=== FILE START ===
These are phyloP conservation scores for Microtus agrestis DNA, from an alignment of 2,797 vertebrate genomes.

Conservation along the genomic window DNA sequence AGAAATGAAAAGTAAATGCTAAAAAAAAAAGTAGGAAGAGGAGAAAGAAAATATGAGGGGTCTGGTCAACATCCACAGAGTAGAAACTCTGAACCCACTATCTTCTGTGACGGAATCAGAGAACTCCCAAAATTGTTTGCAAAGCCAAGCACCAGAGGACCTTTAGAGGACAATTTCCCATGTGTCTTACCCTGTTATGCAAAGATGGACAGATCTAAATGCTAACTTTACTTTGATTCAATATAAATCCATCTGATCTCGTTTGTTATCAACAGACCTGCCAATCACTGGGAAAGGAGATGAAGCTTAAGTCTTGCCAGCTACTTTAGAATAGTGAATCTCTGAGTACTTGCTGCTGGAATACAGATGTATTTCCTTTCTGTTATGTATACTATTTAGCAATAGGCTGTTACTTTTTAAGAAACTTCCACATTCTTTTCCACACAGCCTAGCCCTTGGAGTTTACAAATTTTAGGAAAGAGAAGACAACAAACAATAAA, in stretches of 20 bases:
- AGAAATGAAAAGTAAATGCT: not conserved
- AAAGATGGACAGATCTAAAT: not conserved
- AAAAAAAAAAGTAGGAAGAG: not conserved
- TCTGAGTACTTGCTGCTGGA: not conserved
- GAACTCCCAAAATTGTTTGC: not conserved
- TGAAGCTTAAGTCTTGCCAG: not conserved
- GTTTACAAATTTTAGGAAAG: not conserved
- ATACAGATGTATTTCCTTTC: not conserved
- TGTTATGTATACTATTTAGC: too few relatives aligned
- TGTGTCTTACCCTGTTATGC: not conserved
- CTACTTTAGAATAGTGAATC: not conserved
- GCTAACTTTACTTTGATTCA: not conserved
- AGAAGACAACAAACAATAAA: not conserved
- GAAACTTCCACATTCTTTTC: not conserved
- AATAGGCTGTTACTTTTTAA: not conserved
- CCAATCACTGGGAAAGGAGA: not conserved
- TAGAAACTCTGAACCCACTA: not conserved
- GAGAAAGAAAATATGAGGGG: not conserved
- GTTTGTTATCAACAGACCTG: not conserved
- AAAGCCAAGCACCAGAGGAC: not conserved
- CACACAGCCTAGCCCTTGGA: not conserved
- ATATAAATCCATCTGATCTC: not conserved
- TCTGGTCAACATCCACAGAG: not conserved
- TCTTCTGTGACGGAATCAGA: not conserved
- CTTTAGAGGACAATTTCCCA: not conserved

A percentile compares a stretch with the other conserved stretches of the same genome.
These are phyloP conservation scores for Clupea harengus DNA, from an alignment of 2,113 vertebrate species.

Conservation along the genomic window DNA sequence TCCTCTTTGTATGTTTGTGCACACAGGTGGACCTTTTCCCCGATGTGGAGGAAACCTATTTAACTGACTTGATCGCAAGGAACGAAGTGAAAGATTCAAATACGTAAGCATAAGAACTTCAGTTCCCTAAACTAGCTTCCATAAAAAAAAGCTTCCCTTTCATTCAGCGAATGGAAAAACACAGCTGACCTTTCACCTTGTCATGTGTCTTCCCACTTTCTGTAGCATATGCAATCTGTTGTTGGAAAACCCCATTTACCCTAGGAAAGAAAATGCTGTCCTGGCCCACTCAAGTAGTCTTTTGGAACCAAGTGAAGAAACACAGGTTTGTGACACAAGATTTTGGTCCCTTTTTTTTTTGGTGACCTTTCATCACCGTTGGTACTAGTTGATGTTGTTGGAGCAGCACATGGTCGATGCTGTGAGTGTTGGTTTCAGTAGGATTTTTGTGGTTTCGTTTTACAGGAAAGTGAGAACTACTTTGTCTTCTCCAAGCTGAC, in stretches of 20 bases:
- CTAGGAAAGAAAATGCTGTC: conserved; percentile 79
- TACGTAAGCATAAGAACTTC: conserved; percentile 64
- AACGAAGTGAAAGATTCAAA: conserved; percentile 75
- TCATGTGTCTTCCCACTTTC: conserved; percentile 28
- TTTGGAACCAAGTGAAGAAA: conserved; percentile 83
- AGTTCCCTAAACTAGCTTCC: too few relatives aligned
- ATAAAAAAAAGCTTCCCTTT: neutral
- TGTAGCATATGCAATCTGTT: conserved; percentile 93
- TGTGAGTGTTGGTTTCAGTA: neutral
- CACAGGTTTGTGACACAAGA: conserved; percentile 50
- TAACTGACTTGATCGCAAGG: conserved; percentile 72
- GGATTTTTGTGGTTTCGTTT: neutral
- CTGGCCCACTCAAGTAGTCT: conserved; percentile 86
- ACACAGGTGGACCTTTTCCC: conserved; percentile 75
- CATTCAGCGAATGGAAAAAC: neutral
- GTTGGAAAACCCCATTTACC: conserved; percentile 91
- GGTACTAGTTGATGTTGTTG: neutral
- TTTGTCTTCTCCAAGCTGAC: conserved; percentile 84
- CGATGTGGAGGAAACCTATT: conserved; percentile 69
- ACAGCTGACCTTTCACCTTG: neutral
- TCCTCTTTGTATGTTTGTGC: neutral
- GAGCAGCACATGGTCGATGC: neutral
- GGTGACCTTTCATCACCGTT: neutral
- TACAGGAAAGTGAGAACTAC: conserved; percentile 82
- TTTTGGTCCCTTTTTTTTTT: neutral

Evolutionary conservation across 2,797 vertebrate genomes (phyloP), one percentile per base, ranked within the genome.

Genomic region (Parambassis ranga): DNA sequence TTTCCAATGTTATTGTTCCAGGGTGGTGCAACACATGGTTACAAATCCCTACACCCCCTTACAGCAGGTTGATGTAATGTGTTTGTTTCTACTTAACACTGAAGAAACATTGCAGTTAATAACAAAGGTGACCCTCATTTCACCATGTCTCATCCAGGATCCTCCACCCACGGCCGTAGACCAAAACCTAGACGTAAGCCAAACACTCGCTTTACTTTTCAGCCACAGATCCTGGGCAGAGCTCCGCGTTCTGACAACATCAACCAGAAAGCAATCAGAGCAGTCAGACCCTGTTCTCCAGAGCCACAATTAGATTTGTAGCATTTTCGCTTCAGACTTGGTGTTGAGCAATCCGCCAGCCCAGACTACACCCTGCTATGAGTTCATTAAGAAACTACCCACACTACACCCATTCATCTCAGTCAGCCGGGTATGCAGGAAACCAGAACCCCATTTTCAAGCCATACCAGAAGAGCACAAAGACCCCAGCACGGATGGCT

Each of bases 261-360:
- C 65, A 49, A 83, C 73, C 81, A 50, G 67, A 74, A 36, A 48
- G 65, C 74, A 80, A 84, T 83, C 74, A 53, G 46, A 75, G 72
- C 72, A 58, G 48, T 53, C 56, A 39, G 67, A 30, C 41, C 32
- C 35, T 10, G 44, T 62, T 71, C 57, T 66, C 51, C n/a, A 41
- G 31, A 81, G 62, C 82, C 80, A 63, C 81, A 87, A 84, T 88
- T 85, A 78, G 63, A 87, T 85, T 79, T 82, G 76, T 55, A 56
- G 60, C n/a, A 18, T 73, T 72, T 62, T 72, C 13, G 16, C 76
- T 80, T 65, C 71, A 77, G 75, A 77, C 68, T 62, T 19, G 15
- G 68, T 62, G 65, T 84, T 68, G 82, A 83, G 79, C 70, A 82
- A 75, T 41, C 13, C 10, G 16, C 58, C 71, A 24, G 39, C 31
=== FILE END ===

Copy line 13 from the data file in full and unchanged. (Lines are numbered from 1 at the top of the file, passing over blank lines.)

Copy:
- CTACTTTAGAATAGTGAATC: not conserved